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William Goldman, author and screenwriter of “The Princess Bride”, has died

Biography Children's literature New York (state) Chicago Illinois Biography/Actors and Filmmakers New York (state)/Columbia University Screenwriters Musical Theatre

William Goldman (August 12, 1931 – November 16, 2018) was an American novelist, playwright, and screenwriter. He first came to prominence in the 1950s as a novelist before turning to screenwriting. He won Academy Awards for his screenplays Butch Cassidy and the Sundance Kid (1969) and All the President's Men (1976). His other works include his thriller novel Marathon Man and comedy/fantasy novel The Princess Bride, both of which he adapted for the film versions.

Author Sean Egan has described Goldman as "one of the late twentieth century's most popular storytellers."

Fred Hampton

United States Biography Chicago African diaspora United States/FBI Civil Rights Movement Illinois Biography/Actors and Filmmakers

Fredrick Allen Hampton (August 30, 1948 – December 4, 1969) was an American activist and revolutionary socialist. He came to prominence in Chicago as chairman of the Illinois chapter of the Black Panther Party (BPP), and deputy chairman of the national BPP. In this capacity, he founded a prominent multicultural political organization, the Rainbow Coalition that initially included the Black Panthers, Young Patriots and the Young Lords, and an alliance among major Chicago street gangs to help them end infighting, and work for social change.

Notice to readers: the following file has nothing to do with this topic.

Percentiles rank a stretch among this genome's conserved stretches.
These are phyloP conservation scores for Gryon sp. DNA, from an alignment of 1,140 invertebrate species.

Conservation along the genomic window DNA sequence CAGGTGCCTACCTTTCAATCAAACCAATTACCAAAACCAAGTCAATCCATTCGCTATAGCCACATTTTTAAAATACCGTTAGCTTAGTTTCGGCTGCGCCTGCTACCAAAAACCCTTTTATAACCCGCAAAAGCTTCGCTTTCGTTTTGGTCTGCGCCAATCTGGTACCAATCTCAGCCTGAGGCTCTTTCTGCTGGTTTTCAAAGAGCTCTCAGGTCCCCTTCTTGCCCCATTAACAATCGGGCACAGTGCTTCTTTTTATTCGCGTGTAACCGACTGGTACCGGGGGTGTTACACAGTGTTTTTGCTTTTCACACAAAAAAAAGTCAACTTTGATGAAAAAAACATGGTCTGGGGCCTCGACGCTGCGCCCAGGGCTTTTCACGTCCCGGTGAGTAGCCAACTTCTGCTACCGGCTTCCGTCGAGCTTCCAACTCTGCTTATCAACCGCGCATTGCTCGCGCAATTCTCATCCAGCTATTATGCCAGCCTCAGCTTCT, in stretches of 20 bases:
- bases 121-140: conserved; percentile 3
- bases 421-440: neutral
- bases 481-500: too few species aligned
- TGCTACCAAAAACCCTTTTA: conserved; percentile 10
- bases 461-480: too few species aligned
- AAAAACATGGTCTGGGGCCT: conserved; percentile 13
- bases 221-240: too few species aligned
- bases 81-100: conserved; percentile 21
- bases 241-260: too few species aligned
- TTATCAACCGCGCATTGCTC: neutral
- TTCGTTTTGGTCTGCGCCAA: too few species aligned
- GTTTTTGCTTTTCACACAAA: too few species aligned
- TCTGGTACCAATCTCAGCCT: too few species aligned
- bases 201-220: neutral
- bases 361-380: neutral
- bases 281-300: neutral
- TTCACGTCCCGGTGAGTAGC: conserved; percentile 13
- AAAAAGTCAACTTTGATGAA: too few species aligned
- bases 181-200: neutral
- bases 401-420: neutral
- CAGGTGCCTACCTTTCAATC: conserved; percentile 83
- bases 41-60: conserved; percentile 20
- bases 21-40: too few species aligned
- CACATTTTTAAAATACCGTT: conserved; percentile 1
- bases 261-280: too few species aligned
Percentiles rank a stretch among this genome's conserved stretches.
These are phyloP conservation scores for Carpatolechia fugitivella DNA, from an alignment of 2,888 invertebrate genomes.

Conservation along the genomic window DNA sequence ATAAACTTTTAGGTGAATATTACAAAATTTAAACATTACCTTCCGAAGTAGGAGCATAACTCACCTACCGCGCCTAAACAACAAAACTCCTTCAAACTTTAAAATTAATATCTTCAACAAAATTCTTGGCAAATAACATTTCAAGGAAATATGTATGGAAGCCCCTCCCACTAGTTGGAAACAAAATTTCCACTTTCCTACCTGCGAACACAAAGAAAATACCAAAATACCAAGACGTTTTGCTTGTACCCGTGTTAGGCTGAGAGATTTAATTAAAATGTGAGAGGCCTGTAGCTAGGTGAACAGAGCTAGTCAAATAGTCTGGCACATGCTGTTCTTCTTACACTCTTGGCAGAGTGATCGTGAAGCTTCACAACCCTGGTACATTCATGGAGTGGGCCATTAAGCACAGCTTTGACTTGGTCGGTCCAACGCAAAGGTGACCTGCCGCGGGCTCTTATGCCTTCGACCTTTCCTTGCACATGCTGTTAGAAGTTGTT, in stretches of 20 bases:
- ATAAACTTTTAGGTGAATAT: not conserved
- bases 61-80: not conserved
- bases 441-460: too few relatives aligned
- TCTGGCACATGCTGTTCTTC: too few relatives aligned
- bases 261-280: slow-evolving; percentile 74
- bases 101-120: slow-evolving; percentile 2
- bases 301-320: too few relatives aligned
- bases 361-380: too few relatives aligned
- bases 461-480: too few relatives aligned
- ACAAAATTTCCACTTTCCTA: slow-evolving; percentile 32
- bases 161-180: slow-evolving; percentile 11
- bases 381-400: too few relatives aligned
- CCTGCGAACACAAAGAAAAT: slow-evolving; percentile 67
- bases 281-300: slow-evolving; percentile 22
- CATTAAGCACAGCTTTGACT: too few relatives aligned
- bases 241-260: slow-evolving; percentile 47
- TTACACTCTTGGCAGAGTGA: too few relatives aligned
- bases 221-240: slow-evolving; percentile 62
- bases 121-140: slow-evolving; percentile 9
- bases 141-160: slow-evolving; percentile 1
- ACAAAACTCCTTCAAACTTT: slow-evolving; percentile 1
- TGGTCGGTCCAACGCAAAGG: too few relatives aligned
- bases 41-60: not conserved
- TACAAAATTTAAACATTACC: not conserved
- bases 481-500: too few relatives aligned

In 1967, Hampton was identified by the Federal Bureau of Investigation as a radical threat. The FBI tried to subvert his activities in Chicago, sowing disinformation among these groups and placing a counterintelligence operative in the local Panthers. In December 1969, Hampton was shot and killed in his bed during a predawn raid at his Chicago apartment by a tactical unit of the Cook County State's Attorney's Office in conjunction with the Chicago Police Department and the Federal Bureau of Investigation; during the raid, another Panther was killed and several seriously wounded. In January 1970, a coroner's jury held an inquest and ruled the deaths of Hampton and Mark Clark to be justifiable homicide.

A civil lawsuit was later filed on behalf of the survivors and the relatives of Hampton and Clark. It was resolved in 1982 by a settlement of $1.85 million; the City of Chicago, Cook County, and the federal government each paid one-third to a group of nine plaintiffs. Given revelations about the illegal COINTELPRO program and documents associated with the killings, scholars now widely consider Hampton's death an assassination under the FBI's initiative.

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Trevor Moore, co-founder of Whitest Kids U Know, dies at 41

Biography Biography/Actors and Filmmakers Biography/Musicians

Trevor Paul Moore (April 4, 1980 – August 6, 2021) was an American comedian, actor, writer, director, producer, and musician. He was known as one of the founding members, alongside Sam Brown and Zach Cregger, of the New York City-based comedy troupe The Whitest Kids U' Know, who had their own sketch comedy series on IFC which ran for five seasons.